by Calli Newberry
I was never an All-American in college. I was never even an individual conference champion. I had set some pretty lofty goals that I didn’t achieve in my four-year career. Well, three-and-a-half, I suppose.
I ran track at Hillsdale College and as a freshman I had goals of running the 400-meter hurdles in under a minute because that probably would have qualified me for nationals. And as a junior, my coach had switched me to the 800-meter run, and I had goals of running 2:10, which also probably would have qualified me for nationals.
Instead, I was about three seconds short and came in second in the conference in each event. To say I’m still proud kind of sounds like settling, like I gave up on my goals and decided second place was good enough.
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And I think that would be settling if that’s how I trained for and approached each race, but that’s not what I did.
I didn’t do everything right, but I did the best I could. I never missed a summer training workout, I always figured out a way to get in a lift when we were on breaks, and I was diligent in how I ate and recovered outside of practice. I gave my all in practice and I controlled what I could when I wasn’t with my coach or team.
I’m not saying this to bring attention to myself, but rather encouragement to other athletes.
Sometimes I think we get too scared to set big goals. We don’t want to fall short and disappoint ourselves. We don’t want to seem too eager either and fail in front of our competitors, or even our teammates. Setting goals we’re confident we can achieve makes us feel safer and proud when we accomplish them, so that’s what we do instead.
But I want to encourage you to set the big goals. If you’re a freshman who wants to make your varsity basketball team, then make that your goal. If you’re a second-string player who dreams of playing at the college level, then that’s your new goal. If you have a big dream but you’re too afraid of failing, make it your goal anyway.
And then, do whatever you can and control what you can to get there. I can’t promise your very best will get you to that goal, but I can promise that you’ll feel proud of what you did.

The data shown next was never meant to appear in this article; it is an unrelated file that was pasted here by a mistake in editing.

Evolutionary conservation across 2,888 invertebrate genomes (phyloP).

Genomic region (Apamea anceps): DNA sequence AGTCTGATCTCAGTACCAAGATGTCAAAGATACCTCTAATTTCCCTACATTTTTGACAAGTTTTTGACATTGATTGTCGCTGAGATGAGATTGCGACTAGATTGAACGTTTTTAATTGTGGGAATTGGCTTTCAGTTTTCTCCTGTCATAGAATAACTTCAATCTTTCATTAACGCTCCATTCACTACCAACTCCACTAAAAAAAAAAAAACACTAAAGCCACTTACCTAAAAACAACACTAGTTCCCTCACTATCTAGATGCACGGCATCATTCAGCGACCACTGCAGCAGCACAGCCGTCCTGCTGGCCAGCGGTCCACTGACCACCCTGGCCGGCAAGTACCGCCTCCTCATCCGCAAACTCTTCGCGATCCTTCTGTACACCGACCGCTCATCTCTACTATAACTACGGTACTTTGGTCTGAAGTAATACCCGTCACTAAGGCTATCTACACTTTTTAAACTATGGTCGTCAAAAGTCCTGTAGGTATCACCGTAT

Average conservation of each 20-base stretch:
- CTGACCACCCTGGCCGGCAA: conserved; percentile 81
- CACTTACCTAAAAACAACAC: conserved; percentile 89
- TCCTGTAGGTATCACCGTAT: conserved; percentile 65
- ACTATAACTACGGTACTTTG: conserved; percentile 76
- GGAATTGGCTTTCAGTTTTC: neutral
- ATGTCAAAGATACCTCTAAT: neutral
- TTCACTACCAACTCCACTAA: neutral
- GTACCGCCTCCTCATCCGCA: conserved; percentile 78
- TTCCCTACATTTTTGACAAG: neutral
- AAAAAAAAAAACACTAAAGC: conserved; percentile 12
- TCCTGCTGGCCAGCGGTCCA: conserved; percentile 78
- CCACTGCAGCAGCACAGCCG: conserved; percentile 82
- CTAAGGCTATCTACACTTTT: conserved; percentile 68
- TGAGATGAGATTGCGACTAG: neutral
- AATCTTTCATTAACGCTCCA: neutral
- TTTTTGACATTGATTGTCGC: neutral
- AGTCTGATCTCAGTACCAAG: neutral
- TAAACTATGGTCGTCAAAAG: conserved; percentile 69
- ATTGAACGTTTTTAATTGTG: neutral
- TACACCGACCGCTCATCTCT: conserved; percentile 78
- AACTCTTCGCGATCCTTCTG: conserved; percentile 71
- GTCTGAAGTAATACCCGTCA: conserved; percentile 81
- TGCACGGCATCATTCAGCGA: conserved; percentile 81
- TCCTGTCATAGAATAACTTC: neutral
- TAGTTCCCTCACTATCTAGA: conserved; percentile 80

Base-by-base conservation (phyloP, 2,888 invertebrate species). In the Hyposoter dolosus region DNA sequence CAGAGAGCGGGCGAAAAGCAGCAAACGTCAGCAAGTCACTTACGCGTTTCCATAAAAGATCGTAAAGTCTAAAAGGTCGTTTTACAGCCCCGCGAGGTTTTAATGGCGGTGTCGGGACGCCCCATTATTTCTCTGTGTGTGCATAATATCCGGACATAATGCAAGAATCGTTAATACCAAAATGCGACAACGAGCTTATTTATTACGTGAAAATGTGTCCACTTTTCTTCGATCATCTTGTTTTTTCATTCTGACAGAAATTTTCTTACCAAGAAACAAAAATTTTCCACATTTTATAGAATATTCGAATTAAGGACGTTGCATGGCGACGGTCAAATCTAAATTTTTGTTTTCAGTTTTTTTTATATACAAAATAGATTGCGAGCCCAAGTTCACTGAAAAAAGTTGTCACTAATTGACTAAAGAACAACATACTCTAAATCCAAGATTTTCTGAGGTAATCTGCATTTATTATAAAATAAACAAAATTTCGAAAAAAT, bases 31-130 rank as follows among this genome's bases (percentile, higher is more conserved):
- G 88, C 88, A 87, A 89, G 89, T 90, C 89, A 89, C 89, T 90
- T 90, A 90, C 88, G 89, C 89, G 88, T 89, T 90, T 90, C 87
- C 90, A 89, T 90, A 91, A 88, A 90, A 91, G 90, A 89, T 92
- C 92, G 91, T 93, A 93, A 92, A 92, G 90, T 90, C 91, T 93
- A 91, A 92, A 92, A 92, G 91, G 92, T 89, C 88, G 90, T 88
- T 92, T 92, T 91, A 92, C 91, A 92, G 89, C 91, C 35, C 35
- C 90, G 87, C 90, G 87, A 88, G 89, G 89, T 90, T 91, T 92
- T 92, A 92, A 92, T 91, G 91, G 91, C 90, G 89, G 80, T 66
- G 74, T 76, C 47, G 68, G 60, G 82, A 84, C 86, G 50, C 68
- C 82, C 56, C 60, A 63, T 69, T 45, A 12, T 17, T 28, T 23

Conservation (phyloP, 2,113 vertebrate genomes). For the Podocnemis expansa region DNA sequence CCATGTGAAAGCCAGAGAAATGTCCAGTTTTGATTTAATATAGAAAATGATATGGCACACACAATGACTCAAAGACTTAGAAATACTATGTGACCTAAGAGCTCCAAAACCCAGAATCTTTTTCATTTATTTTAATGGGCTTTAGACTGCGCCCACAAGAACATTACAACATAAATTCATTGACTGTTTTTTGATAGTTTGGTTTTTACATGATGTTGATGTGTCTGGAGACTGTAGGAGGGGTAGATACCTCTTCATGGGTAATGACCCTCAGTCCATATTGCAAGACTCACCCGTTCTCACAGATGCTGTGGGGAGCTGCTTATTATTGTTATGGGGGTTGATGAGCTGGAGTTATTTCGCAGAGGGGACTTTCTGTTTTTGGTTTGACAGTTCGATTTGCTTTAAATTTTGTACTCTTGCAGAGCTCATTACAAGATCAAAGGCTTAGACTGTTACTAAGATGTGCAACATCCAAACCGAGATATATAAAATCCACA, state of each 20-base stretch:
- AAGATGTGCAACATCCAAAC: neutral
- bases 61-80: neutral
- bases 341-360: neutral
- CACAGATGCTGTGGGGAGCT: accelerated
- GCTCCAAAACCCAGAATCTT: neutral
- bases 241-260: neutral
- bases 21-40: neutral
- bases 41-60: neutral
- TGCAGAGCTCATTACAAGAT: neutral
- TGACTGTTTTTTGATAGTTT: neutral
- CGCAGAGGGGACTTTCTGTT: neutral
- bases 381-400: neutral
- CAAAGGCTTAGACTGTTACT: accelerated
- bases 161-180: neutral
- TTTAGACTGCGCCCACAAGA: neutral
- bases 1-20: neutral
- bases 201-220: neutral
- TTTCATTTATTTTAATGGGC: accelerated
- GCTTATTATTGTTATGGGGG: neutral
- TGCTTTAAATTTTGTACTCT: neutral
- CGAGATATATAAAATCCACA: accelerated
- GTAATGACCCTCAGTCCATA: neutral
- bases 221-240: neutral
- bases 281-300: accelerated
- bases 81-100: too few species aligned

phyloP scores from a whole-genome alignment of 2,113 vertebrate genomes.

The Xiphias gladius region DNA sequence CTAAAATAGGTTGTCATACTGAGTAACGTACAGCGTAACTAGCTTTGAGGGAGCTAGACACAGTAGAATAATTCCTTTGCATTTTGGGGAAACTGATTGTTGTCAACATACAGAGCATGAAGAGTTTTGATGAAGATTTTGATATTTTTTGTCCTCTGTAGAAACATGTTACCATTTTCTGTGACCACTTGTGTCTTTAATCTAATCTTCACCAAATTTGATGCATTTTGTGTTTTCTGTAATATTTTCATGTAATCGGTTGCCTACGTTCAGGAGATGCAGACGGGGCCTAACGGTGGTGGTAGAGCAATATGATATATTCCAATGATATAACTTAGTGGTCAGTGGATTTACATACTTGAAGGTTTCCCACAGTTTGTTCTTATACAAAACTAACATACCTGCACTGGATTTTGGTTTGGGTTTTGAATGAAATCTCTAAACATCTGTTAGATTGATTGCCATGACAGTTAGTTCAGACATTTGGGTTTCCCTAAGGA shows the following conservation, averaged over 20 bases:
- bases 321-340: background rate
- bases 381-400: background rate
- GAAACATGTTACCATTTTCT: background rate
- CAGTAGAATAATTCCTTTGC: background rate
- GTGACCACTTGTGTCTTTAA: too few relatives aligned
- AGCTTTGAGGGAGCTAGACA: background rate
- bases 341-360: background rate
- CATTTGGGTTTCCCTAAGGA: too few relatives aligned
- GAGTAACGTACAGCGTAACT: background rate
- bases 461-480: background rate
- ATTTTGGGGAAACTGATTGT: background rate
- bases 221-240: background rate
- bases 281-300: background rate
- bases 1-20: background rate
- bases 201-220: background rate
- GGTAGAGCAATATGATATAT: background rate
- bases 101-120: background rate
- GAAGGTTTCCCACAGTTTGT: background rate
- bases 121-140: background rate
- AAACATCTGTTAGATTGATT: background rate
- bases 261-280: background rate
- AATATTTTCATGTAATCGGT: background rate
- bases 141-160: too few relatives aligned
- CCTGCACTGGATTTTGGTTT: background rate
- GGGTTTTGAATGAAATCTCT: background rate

After I graduated, I had about a week left on campus where I wasn’t training or studying. I was just lounging around, slowly packing my things and eating a lot of junk food. That was a weird week for me because I had never really done that before. Normally I’d feel guilty or anxious about not training or staying disciplined.
I think I was finally able to relax because I knew my career was over and I had given my very best. My coach always told us, “You can control two things: attitude and effort.” And that’s what I did. There weren’t things I regretted or wished I had tried harder on, and because of that, I had peace in knowing that although I never got to stand on the podium at a national meet, I had done the very best I could.
If I had slacked and settled, then those second-place finishes would’ve left a very sour taste in my mouth. But instead, I get to be proud of those silver medals.
Your best is all you can do. If you can genuinely and honestly say you’ve done your best and you’ve controlled what you could, then you have no reason to be disappointed. So set those big goals. If your best gets you there, great, that’s awesome! But if it doesn’t, that’s okay too. You won’t regret it and you’ll still be able to be proud of the progress you made and the accomplishments you earned.